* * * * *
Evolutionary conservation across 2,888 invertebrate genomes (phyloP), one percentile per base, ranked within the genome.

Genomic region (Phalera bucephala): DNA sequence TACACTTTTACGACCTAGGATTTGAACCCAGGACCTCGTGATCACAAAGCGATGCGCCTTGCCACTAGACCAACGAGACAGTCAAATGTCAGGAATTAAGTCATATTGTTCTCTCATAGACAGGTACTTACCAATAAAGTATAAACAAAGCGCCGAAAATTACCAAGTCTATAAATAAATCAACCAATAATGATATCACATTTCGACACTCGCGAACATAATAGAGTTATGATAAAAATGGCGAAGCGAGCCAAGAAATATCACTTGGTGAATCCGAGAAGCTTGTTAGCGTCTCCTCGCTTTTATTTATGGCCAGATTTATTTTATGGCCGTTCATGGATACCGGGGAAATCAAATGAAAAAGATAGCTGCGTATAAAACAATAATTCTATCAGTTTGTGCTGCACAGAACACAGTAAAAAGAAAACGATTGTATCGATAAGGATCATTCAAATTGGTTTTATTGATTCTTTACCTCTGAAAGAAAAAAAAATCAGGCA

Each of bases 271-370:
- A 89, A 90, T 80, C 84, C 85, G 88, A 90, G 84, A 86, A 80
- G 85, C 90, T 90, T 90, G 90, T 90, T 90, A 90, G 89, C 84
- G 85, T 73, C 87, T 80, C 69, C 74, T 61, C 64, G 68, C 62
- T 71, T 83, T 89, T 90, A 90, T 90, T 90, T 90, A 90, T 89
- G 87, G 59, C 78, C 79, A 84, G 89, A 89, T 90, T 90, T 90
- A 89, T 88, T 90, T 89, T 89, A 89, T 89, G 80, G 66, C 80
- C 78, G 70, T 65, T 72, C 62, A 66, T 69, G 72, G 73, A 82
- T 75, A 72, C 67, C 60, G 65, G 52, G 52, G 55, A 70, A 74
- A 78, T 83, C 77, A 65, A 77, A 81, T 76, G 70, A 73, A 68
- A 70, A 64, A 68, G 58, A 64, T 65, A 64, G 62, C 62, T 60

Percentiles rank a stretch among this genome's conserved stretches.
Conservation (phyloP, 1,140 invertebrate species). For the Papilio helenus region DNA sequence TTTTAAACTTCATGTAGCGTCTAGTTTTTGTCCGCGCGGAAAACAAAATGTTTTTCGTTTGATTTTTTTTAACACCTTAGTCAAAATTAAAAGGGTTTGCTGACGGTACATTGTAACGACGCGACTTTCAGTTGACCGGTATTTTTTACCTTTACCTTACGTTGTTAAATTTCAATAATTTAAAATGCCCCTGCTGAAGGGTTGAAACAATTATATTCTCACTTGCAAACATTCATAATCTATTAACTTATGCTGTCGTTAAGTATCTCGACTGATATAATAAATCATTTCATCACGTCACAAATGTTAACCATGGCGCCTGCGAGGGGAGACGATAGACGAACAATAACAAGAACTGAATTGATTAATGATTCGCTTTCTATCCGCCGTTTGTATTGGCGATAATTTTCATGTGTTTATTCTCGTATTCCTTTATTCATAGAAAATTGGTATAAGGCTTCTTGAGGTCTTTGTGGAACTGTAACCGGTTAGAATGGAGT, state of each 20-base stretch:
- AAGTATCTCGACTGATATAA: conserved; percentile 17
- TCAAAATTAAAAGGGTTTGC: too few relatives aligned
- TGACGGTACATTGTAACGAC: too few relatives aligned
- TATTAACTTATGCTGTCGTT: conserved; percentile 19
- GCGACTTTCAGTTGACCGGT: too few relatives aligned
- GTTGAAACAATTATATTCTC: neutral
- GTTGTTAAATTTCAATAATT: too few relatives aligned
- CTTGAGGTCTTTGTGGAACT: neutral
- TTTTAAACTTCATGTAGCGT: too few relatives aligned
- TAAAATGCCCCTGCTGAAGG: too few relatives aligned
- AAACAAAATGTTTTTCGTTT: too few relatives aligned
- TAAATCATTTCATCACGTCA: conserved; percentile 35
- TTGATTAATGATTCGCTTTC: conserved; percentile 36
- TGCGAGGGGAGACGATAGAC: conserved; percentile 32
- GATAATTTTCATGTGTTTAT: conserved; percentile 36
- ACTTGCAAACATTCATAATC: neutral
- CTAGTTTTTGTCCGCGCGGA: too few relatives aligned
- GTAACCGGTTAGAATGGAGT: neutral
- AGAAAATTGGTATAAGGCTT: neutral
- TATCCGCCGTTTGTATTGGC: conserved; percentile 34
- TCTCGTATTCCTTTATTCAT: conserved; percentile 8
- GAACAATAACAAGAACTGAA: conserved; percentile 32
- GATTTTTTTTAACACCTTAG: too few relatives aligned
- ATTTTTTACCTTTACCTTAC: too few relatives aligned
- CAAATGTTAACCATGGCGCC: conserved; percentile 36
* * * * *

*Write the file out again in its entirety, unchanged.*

Evolutionary conservation across 2,888 invertebrate genomes (phyloP), one percentile per base, ranked within the genome.

Genomic region (Phalera bucephala): DNA sequence TACACTTTTACGACCTAGGATTTGAACCCAGGACCTCGTGATCACAAAGCGATGCGCCTTGCCACTAGACCAACGAGACAGTCAAATGTCAGGAATTAAGTCATATTGTTCTCTCATAGACAGGTACTTACCAATAAAGTATAAACAAAGCGCCGAAAATTACCAAGTCTATAAATAAATCAACCAATAATGATATCACATTTCGACACTCGCGAACATAATAGAGTTATGATAAAAATGGCGAAGCGAGCCAAGAAATATCACTTGGTGAATCCGAGAAGCTTGTTAGCGTCTCCTCGCTTTTATTTATGGCCAGATTTATTTTATGGCCGTTCATGGATACCGGGGAAATCAAATGAAAAAGATAGCTGCGTATAAAACAATAATTCTATCAGTTTGTGCTGCACAGAACACAGTAAAAAGAAAACGATTGTATCGATAAGGATCATTCAAATTGGTTTTATTGATTCTTTACCTCTGAAAGAAAAAAAAATCAGGCA

Each of bases 271-370:
- A 89, A 90, T 80, C 84, C 85, G 88, A 90, G 84, A 86, A 80
- G 85, C 90, T 90, T 90, G 90, T 90, T 90, A 90, G 89, C 84
- G 85, T 73, C 87, T 80, C 69, C 74, T 61, C 64, G 68, C 62
- T 71, T 83, T 89, T 90, A 90, T 90, T 90, T 90, A 90, T 89
- G 87, G 59, C 78, C 79, A 84, G 89, A 89, T 90, T 90, T 90
- A 89, T 88, T 90, T 89, T 89, A 89, T 89, G 80, G 66, C 80
- C 78, G 70, T 65, T 72, C 62, A 66, T 69, G 72, G 73, A 82
- T 75, A 72, C 67, C 60, G 65, G 52, G 52, G 55, A 70, A 74
- A 78, T 83, C 77, A 65, A 77, A 81, T 76, G 70, A 73, A 68
- A 70, A 64, A 68, G 58, A 64, T 65, A 64, G 62, C 62, T 60

Percentiles rank a stretch among this genome's conserved stretches.
Conservation (phyloP, 1,140 invertebrate species). For the Papilio helenus region DNA sequence TTTTAAACTTCATGTAGCGTCTAGTTTTTGTCCGCGCGGAAAACAAAATGTTTTTCGTTTGATTTTTTTTAACACCTTAGTCAAAATTAAAAGGGTTTGCTGACGGTACATTGTAACGACGCGACTTTCAGTTGACCGGTATTTTTTACCTTTACCTTACGTTGTTAAATTTCAATAATTTAAAATGCCCCTGCTGAAGGGTTGAAACAATTATATTCTCACTTGCAAACATTCATAATCTATTAACTTATGCTGTCGTTAAGTATCTCGACTGATATAATAAATCATTTCATCACGTCACAAATGTTAACCATGGCGCCTGCGAGGGGAGACGATAGACGAACAATAACAAGAACTGAATTGATTAATGATTCGCTTTCTATCCGCCGTTTGTATTGGCGATAATTTTCATGTGTTTATTCTCGTATTCCTTTATTCATAGAAAATTGGTATAAGGCTTCTTGAGGTCTTTGTGGAACTGTAACCGGTTAGAATGGAGT, state of each 20-base stretch:
- AAGTATCTCGACTGATATAA: conserved; percentile 17
- TCAAAATTAAAAGGGTTTGC: too few relatives aligned
- TGACGGTACATTGTAACGAC: too few relatives aligned
- TATTAACTTATGCTGTCGTT: conserved; percentile 19
- GCGACTTTCAGTTGACCGGT: too few relatives aligned
- GTTGAAACAATTATATTCTC: neutral
- GTTGTTAAATTTCAATAATT: too few relatives aligned
- CTTGAGGTCTTTGTGGAACT: neutral
- TTTTAAACTTCATGTAGCGT: too few relatives aligned
- TAAAATGCCCCTGCTGAAGG: too few relatives aligned
- AAACAAAATGTTTTTCGTTT: too few relatives aligned
- TAAATCATTTCATCACGTCA: conserved; percentile 35
- TTGATTAATGATTCGCTTTC: conserved; percentile 36
- TGCGAGGGGAGACGATAGAC: conserved; percentile 32
- GATAATTTTCATGTGTTTAT: conserved; percentile 36
- ACTTGCAAACATTCATAATC: neutral
- CTAGTTTTTGTCCGCGCGGA: too few relatives aligned
- GTAACCGGTTAGAATGGAGT: neutral
- AGAAAATTGGTATAAGGCTT: neutral
- TATCCGCCGTTTGTATTGGC: conserved; percentile 34
- TCTCGTATTCCTTTATTCAT: conserved; percentile 8
- GAACAATAACAAGAACTGAA: conserved; percentile 32
- GATTTTTTTTAACACCTTAG: too few relatives aligned
- ATTTTTTACCTTTACCTTAC: too few relatives aligned
- CAAATGTTAACCATGGCGCC: conserved; percentile 36